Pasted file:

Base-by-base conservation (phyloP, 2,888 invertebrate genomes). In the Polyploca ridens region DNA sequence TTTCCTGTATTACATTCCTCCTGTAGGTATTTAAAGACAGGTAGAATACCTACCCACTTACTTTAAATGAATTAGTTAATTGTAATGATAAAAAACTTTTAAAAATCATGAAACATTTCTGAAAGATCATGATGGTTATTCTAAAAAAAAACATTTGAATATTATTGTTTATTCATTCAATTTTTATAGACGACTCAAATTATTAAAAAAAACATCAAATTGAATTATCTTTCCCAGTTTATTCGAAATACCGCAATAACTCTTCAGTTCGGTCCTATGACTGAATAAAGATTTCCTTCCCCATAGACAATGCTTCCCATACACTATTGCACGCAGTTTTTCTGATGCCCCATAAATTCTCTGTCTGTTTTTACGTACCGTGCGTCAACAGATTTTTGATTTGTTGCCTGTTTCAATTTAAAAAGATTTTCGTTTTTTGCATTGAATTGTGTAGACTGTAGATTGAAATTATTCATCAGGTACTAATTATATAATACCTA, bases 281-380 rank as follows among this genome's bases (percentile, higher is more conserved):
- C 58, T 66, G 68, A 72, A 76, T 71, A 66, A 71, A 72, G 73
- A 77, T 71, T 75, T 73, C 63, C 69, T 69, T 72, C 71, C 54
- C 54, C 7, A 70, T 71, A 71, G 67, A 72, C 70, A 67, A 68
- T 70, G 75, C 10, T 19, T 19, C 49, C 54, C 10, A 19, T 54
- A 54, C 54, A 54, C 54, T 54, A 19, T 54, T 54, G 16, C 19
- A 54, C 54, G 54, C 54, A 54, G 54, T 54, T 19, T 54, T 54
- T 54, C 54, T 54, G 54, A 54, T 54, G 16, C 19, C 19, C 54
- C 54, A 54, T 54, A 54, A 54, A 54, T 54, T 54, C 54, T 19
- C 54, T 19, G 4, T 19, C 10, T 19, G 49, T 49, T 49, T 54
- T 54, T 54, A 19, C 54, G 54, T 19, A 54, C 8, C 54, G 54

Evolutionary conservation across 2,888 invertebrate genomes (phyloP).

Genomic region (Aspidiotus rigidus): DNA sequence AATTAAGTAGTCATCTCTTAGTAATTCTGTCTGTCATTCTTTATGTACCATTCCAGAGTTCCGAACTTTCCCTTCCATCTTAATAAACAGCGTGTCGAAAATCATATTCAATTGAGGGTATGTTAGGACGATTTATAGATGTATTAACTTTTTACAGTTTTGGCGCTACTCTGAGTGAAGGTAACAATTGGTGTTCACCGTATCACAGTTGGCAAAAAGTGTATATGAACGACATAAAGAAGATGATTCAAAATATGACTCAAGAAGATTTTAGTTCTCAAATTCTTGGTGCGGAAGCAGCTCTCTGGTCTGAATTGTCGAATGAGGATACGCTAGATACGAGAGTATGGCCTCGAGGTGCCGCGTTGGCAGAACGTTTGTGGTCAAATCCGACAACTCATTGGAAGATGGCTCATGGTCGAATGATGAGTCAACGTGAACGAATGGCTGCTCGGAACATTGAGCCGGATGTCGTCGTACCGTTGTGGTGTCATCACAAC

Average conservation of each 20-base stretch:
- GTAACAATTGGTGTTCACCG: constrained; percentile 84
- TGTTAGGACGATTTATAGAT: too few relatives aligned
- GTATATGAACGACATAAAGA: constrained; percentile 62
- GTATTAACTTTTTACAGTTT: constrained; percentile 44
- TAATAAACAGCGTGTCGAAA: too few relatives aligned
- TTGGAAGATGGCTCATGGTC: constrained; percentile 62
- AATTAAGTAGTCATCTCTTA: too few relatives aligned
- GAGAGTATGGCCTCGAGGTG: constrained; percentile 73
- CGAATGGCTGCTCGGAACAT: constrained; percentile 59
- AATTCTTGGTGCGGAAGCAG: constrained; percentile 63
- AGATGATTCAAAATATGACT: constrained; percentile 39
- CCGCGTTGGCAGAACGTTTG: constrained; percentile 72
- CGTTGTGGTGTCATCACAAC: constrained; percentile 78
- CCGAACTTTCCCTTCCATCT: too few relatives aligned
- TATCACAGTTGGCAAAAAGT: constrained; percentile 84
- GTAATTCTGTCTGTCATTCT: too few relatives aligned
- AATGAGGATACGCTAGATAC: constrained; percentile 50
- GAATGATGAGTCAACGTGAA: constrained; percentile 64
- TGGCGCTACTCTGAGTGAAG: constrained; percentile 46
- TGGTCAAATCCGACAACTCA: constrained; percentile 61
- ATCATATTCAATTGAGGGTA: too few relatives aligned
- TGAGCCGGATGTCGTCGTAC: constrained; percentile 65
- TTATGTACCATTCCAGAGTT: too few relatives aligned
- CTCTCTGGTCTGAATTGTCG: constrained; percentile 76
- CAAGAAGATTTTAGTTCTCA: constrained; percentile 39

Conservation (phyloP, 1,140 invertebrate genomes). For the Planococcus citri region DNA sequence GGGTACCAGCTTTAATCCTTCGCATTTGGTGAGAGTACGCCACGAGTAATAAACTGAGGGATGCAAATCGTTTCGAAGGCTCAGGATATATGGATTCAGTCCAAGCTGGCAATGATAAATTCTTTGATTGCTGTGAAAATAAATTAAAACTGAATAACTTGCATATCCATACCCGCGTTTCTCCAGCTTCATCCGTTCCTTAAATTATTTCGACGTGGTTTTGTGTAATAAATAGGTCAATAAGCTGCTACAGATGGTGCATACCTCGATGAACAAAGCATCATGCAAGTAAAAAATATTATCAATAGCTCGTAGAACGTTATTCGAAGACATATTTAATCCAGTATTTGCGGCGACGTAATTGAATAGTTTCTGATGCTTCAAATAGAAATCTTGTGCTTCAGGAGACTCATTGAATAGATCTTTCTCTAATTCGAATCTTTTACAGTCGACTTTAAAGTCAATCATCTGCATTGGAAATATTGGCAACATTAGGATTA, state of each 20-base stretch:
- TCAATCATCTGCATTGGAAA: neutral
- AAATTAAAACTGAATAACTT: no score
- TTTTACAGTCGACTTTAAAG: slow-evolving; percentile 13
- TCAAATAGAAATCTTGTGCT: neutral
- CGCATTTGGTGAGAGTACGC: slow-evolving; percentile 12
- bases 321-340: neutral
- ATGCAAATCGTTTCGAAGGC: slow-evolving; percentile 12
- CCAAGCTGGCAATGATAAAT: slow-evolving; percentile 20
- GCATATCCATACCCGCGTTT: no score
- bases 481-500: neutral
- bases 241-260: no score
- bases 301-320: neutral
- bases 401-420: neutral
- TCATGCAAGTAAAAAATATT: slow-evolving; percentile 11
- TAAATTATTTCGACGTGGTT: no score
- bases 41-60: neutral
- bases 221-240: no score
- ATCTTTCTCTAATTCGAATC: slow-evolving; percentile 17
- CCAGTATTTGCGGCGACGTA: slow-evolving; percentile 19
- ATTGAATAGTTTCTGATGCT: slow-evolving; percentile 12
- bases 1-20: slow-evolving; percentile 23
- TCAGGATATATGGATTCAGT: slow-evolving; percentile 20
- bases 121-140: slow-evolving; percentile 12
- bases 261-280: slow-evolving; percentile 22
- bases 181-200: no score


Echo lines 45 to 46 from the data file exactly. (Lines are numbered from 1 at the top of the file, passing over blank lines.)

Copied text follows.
- CGCATTTGGTGAGAGTACGC: slow-evolving; percentile 12
- bases 321-340: neutral